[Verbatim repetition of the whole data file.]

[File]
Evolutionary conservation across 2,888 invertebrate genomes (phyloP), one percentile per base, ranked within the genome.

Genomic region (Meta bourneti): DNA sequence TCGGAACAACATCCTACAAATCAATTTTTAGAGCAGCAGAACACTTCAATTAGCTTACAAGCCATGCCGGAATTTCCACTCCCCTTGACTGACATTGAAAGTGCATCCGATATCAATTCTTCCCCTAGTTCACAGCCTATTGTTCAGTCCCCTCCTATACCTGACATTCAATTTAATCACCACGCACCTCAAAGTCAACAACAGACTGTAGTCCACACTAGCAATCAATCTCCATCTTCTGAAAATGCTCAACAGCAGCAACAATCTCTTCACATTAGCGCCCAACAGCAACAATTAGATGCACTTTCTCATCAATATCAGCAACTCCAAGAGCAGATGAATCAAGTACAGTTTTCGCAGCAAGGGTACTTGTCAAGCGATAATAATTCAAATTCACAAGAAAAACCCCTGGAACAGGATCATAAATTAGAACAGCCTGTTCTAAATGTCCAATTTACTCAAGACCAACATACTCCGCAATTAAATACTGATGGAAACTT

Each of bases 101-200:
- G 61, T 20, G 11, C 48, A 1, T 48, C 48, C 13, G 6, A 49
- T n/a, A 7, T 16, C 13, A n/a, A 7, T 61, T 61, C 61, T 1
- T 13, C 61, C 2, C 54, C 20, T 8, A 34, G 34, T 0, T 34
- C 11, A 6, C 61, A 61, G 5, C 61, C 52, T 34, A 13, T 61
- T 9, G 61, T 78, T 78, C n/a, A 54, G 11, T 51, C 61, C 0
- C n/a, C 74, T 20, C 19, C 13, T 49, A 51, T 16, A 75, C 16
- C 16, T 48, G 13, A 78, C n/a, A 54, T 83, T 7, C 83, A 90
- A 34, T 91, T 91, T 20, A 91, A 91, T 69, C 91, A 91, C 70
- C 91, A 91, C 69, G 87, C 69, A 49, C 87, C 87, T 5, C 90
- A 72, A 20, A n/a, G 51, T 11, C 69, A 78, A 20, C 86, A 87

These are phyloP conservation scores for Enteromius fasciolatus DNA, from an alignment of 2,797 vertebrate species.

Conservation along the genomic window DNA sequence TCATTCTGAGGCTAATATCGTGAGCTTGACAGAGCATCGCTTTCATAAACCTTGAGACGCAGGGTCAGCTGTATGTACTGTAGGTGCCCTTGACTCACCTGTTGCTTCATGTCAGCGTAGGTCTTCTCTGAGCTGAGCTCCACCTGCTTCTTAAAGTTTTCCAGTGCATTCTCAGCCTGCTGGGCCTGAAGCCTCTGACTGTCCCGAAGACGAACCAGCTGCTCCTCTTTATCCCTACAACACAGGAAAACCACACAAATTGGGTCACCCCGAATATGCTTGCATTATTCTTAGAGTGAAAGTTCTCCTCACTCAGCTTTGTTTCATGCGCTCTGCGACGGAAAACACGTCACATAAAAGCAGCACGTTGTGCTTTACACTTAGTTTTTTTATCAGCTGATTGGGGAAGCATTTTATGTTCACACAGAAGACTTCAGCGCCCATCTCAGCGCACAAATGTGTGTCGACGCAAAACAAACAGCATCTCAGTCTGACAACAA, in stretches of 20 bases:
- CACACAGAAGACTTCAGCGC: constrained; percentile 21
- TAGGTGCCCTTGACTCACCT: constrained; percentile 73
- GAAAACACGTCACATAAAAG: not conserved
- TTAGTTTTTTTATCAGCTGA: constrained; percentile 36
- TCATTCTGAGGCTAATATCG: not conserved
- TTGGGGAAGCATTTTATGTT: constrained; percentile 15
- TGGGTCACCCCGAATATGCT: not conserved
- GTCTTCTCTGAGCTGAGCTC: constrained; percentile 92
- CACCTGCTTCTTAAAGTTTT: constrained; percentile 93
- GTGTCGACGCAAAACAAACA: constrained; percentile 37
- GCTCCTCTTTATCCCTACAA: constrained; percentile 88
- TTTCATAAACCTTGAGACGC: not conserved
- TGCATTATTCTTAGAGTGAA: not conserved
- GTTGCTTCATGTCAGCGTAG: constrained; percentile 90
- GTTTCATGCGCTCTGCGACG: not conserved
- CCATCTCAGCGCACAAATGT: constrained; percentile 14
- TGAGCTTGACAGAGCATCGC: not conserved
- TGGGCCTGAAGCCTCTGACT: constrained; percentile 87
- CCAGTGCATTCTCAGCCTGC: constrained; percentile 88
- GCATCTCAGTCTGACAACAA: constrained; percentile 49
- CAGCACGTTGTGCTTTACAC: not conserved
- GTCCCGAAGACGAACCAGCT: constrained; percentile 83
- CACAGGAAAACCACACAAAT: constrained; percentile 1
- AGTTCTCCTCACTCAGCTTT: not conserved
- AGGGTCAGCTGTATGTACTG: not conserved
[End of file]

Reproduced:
Evolutionary conservation across 2,888 invertebrate genomes (phyloP), one percentile per base, ranked within the genome.

Genomic region (Meta bourneti): DNA sequence TCGGAACAACATCCTACAAATCAATTTTTAGAGCAGCAGAACACTTCAATTAGCTTACAAGCCATGCCGGAATTTCCACTCCCCTTGACTGACATTGAAAGTGCATCCGATATCAATTCTTCCCCTAGTTCACAGCCTATTGTTCAGTCCCCTCCTATACCTGACATTCAATTTAATCACCACGCACCTCAAAGTCAACAACAGACTGTAGTCCACACTAGCAATCAATCTCCATCTTCTGAAAATGCTCAACAGCAGCAACAATCTCTTCACATTAGCGCCCAACAGCAACAATTAGATGCACTTTCTCATCAATATCAGCAACTCCAAGAGCAGATGAATCAAGTACAGTTTTCGCAGCAAGGGTACTTGTCAAGCGATAATAATTCAAATTCACAAGAAAAACCCCTGGAACAGGATCATAAATTAGAACAGCCTGTTCTAAATGTCCAATTTACTCAAGACCAACATACTCCGCAATTAAATACTGATGGAAACTT

Each of bases 101-200:
- G 61, T 20, G 11, C 48, A 1, T 48, C 48, C 13, G 6, A 49
- T n/a, A 7, T 16, C 13, A n/a, A 7, T 61, T 61, C 61, T 1
- T 13, C 61, C 2, C 54, C 20, T 8, A 34, G 34, T 0, T 34
- C 11, A 6, C 61, A 61, G 5, C 61, C 52, T 34, A 13, T 61
- T 9, G 61, T 78, T 78, C n/a, A 54, G 11, T 51, C 61, C 0
- C n/a, C 74, T 20, C 19, C 13, T 49, A 51, T 16, A 75, C 16
- C 16, T 48, G 13, A 78, C n/a, A 54, T 83, T 7, C 83, A 90
- A 34, T 91, T 91, T 20, A 91, A 91, T 69, C 91, A 91, C 70
- C 91, A 91, C 69, G 87, C 69, A 49, C 87, C 87, T 5, C 90
- A 72, A 20, A n/a, G 51, T 11, C 69, A 78, A 20, C 86, A 87

These are phyloP conservation scores for Enteromius fasciolatus DNA, from an alignment of 2,797 vertebrate species.

Conservation along the genomic window DNA sequence TCATTCTGAGGCTAATATCGTGAGCTTGACAGAGCATCGCTTTCATAAACCTTGAGACGCAGGGTCAGCTGTATGTACTGTAGGTGCCCTTGACTCACCTGTTGCTTCATGTCAGCGTAGGTCTTCTCTGAGCTGAGCTCCACCTGCTTCTTAAAGTTTTCCAGTGCATTCTCAGCCTGCTGGGCCTGAAGCCTCTGACTGTCCCGAAGACGAACCAGCTGCTCCTCTTTATCCCTACAACACAGGAAAACCACACAAATTGGGTCACCCCGAATATGCTTGCATTATTCTTAGAGTGAAAGTTCTCCTCACTCAGCTTTGTTTCATGCGCTCTGCGACGGAAAACACGTCACATAAAAGCAGCACGTTGTGCTTTACACTTAGTTTTTTTATCAGCTGATTGGGGAAGCATTTTATGTTCACACAGAAGACTTCAGCGCCCATCTCAGCGCACAAATGTGTGTCGACGCAAAACAAACAGCATCTCAGTCTGACAACAA, in stretches of 20 bases:
- CACACAGAAGACTTCAGCGC: constrained; percentile 21
- TAGGTGCCCTTGACTCACCT: constrained; percentile 73
- GAAAACACGTCACATAAAAG: not conserved
- TTAGTTTTTTTATCAGCTGA: constrained; percentile 36
- TCATTCTGAGGCTAATATCG: not conserved
- TTGGGGAAGCATTTTATGTT: constrained; percentile 15
- TGGGTCACCCCGAATATGCT: not conserved
- GTCTTCTCTGAGCTGAGCTC: constrained; percentile 92
- CACCTGCTTCTTAAAGTTTT: constrained; percentile 93
- GTGTCGACGCAAAACAAACA: constrained; percentile 37
- GCTCCTCTTTATCCCTACAA: constrained; percentile 88
- TTTCATAAACCTTGAGACGC: not conserved
- TGCATTATTCTTAGAGTGAA: not conserved
- GTTGCTTCATGTCAGCGTAG: constrained; percentile 90
- GTTTCATGCGCTCTGCGACG: not conserved
- CCATCTCAGCGCACAAATGT: constrained; percentile 14
- TGAGCTTGACAGAGCATCGC: not conserved
- TGGGCCTGAAGCCTCTGACT: constrained; percentile 87
- CCAGTGCATTCTCAGCCTGC: constrained; percentile 88
- GCATCTCAGTCTGACAACAA: constrained; percentile 49
- CAGCACGTTGTGCTTTACAC: not conserved
- GTCCCGAAGACGAACCAGCT: constrained; percentile 83
- CACAGGAAAACCACACAAAT: constrained; percentile 1
- AGTTCTCCTCACTCAGCTTT: not conserved
- AGGGTCAGCTGTATGTACTG: not conserved